You are starting to feel veerryy sleepy...

Fatigue management in the workplace

Yawning or rubbing your eyes? Trouble keeping your head up? Or drifting from your lane? I hope you’re not driving.

Safe Work Australia defines fatigue as a “…state of mental and/or physical exhaustion which impacts on and reduces an individuals’ ability to work safely and effectively.” When driving fatigued you are 3x more likely to be involved in a road crash. In fact, being awake for 17 hours is equivalent to a blood alcohol content of 0.05%! Doesn’t sound like something you’d like your employees to be doing, and it sure doesn’t meet safety compliance standards.

I could go on with more scary statistics but the most important steps from now is what you can do about it.

The only cure for fatigue – sleep

Fatigue related driving incidents are something we all want to avoid and unfortunately when it comes down to it, sleep is really the only cure to fatigue. But like all medicine, we need to ensure we get the correct dosage and support our recovery with changes in lifestyle and other treatments.

So, let’s get that prescription ready!

How long you need to sleep varies from person to person, however, most adults should aim for seven to eight hours sleep every night. If we don’t get enough sleep on a regular basis, we get what's known as a sleep debt leading to guess what? Fatigue.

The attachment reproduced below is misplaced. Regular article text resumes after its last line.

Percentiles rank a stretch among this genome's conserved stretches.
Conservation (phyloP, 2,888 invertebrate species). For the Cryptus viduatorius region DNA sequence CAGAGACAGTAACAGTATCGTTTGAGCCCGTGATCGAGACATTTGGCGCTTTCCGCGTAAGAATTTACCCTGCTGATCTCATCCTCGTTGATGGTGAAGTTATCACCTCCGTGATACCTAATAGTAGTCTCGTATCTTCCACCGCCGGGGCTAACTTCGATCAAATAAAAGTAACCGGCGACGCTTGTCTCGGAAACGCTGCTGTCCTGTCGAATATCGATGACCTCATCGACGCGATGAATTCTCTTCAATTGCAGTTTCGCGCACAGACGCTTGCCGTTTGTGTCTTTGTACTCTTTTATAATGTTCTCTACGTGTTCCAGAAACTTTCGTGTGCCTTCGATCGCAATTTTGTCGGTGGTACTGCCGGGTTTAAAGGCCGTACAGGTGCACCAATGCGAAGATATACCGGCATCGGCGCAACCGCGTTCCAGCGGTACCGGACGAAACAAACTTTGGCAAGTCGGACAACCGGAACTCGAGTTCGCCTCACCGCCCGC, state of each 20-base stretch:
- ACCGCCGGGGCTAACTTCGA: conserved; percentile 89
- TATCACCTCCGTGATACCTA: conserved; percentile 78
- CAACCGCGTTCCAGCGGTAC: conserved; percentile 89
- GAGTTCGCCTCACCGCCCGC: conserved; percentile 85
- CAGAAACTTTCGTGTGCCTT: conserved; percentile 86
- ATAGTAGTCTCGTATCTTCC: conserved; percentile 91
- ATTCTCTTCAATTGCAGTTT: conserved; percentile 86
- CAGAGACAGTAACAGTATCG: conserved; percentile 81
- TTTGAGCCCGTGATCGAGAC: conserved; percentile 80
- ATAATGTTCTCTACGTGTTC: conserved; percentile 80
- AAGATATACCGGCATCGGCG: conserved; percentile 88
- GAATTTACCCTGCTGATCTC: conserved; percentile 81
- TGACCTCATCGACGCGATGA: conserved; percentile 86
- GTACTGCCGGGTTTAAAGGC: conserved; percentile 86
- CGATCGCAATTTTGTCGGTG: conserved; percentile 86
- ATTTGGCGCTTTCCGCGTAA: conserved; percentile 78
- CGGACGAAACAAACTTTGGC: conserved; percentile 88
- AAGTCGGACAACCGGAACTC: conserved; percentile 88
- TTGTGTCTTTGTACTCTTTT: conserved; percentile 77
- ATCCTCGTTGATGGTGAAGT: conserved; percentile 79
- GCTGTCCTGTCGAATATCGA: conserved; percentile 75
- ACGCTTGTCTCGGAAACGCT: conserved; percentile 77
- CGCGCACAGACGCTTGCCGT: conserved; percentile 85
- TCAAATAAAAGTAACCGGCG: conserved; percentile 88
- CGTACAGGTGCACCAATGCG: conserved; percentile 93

Your treatment plan

Whilst managing fatigue is a shared responsibility for both management and workers, businesses have a legal duty of care to do so.

For managers, there are two key areas to focus on: scheduling and risk assessment

1. Scheduling

We can look at the safety standards under the Fair Work Act 2009 to have suitable scheduling practices. Shift length must be kept to a maximum of 18 hours with at least 10 hours free of duty following the shift.  Within the week, it is also important to have a ‘circadian adjustment’ period of two-three days to allow recovery. If the workload is not lessened during this period, the effects of fatigue will build up, potentially carrying over to future journeys. During a journey, a short break every 2 hours through check-in points helps to ensure your employees continue to stay refreshed on long drives.

2. Risk Assessments

Risk assessments allow you to be proactive, not reactive, and is critical in avoiding fatigue related driving incidents. JESI’s risk assessments allow you to identify high risk situations before an accident occurs. The automated process saves time and ensures compliance standards are met with questions covering amount of sleep, time awake, check-in points, passengers and more.

Preparing and executing a fatigue management system may sound tedious and costly, but it doesn’t have to be. If you would like to learn more about how JESI helps with managing fatigue, please contact us today or try our Interactive Fatigue Assessment

Blog

We cover a range of topics in our articles - view all blogs.

Types of Risks with Remote and Isolated Work

ESI’s journey management software can help to control the risks and protect your people. 

Read More
Using Technology to Improve Safety in the Workplace

Journey management software program can allow employers to be instantly alerted when an employee has not checked-in.

Read More
What is Journey Management and Why Does it Matter?

From planning the journey, completing a risk assessment to gaining approval, the entire process is automated and seamless with JESI.

Read More

Get started for free today

crossmenu